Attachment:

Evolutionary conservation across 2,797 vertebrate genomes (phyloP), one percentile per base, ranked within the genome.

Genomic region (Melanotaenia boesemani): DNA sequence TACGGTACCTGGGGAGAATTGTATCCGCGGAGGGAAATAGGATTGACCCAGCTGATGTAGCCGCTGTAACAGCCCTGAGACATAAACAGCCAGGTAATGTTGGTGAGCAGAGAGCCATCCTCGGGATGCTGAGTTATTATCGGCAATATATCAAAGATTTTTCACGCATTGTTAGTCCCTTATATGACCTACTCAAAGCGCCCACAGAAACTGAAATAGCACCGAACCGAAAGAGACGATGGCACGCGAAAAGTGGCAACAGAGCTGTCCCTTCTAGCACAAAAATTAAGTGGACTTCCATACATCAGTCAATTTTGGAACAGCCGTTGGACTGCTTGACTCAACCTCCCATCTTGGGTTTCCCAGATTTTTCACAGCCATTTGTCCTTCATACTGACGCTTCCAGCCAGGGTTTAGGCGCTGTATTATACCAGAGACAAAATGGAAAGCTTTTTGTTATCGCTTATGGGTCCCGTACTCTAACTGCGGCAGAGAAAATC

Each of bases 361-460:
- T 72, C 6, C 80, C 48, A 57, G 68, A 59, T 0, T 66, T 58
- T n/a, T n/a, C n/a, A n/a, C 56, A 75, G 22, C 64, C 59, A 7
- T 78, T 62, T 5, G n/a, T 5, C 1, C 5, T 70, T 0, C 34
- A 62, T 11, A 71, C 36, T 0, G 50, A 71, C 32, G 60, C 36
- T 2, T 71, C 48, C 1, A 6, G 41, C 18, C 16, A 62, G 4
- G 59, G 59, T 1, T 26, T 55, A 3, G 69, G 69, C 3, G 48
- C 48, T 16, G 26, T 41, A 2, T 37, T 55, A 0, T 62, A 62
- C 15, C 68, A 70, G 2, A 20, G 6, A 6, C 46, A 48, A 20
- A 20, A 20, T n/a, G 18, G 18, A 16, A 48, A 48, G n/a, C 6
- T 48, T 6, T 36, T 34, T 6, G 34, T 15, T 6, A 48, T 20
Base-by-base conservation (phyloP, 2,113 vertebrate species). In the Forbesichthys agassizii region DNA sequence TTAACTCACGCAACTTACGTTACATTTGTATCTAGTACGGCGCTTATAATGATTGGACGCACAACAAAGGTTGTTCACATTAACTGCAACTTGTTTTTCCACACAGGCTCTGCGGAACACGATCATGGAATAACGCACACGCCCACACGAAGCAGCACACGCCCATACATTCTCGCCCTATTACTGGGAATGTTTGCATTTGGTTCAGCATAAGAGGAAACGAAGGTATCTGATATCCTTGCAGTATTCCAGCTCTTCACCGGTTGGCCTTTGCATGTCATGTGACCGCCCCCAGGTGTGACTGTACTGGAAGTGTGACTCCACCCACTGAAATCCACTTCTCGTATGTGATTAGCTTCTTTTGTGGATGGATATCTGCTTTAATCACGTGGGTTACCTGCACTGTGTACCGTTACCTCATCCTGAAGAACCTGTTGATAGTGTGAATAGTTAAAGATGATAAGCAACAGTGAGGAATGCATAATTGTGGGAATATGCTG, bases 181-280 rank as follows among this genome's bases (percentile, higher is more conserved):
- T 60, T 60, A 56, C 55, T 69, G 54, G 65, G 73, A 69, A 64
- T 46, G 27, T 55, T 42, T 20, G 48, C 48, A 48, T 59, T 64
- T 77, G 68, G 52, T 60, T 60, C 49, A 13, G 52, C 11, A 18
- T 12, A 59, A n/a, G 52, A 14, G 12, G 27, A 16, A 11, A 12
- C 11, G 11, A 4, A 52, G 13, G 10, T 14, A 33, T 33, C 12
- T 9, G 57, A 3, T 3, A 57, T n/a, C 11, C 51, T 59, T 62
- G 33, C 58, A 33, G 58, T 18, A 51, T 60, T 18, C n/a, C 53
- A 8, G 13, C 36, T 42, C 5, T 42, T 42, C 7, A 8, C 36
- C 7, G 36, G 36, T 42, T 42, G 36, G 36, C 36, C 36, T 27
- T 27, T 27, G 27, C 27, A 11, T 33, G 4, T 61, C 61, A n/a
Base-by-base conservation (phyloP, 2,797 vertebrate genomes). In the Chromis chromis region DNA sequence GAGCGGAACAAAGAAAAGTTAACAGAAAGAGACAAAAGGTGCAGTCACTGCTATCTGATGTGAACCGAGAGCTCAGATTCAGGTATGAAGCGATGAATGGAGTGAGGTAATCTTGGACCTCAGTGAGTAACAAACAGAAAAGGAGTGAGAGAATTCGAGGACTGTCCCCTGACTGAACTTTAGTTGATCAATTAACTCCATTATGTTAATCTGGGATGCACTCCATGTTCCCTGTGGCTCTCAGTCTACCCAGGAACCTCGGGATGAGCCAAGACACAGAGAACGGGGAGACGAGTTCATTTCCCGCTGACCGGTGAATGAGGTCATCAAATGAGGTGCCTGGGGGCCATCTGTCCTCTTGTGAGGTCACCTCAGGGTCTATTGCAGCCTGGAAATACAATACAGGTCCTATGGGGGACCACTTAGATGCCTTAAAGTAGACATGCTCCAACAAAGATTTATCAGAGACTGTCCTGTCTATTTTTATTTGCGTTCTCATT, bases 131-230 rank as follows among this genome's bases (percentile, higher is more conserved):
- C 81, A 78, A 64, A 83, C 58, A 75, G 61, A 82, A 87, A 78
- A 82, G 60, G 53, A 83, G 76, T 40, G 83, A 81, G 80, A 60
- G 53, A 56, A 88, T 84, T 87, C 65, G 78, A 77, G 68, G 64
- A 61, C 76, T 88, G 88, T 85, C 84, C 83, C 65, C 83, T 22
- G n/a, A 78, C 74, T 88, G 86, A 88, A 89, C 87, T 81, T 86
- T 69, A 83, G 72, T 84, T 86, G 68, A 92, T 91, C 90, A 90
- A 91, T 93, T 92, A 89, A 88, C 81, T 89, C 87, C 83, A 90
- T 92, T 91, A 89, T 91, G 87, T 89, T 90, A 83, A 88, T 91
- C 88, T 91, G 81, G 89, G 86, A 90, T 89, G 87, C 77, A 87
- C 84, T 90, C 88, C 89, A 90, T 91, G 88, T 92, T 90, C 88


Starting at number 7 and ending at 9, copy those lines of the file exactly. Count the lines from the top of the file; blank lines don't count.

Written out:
- A 62, T 11, A 71, C 36, T 0, G 50, A 71, C 32, G 60, C 36
- T 2, T 71, C 48, C 1, A 6, G 41, C 18, C 16, A 62, G 4
- G 59, G 59, T 1, T 26, T 55, A 3, G 69, G 69, C 3, G 48